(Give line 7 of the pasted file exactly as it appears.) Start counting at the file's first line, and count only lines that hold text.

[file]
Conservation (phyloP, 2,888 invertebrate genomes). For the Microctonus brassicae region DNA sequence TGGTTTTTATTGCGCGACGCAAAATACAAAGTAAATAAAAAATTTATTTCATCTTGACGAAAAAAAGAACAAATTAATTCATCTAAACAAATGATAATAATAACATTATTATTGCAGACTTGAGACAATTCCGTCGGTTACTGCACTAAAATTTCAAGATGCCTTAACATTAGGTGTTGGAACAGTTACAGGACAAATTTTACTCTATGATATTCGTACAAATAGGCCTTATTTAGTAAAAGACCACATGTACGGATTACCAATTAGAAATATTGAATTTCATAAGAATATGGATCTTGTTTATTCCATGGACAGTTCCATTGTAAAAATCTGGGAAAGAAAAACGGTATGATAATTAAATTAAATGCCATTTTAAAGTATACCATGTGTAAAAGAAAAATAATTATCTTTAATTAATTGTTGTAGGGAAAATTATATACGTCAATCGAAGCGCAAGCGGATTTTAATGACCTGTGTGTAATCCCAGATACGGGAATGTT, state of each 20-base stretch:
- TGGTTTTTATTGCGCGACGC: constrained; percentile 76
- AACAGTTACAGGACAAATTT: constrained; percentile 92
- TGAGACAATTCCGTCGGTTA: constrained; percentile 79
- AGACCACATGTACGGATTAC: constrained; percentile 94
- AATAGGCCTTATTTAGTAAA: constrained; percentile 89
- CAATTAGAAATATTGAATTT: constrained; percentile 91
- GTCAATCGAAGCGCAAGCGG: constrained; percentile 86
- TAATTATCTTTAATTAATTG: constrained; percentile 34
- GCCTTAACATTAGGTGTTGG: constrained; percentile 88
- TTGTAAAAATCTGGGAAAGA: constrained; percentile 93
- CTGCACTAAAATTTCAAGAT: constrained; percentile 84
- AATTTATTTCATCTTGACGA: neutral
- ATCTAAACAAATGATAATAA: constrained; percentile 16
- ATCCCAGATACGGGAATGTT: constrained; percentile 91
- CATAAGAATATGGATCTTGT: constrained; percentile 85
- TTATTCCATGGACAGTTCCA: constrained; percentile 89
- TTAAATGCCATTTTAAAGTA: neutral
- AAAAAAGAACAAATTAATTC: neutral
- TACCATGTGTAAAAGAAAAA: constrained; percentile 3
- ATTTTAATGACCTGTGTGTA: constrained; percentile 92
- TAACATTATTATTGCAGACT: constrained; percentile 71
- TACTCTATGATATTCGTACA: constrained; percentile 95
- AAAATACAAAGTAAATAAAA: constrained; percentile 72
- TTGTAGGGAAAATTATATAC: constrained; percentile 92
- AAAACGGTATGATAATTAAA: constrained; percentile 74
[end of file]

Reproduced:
- CAATTAGAAATATTGAATTT: constrained; percentile 91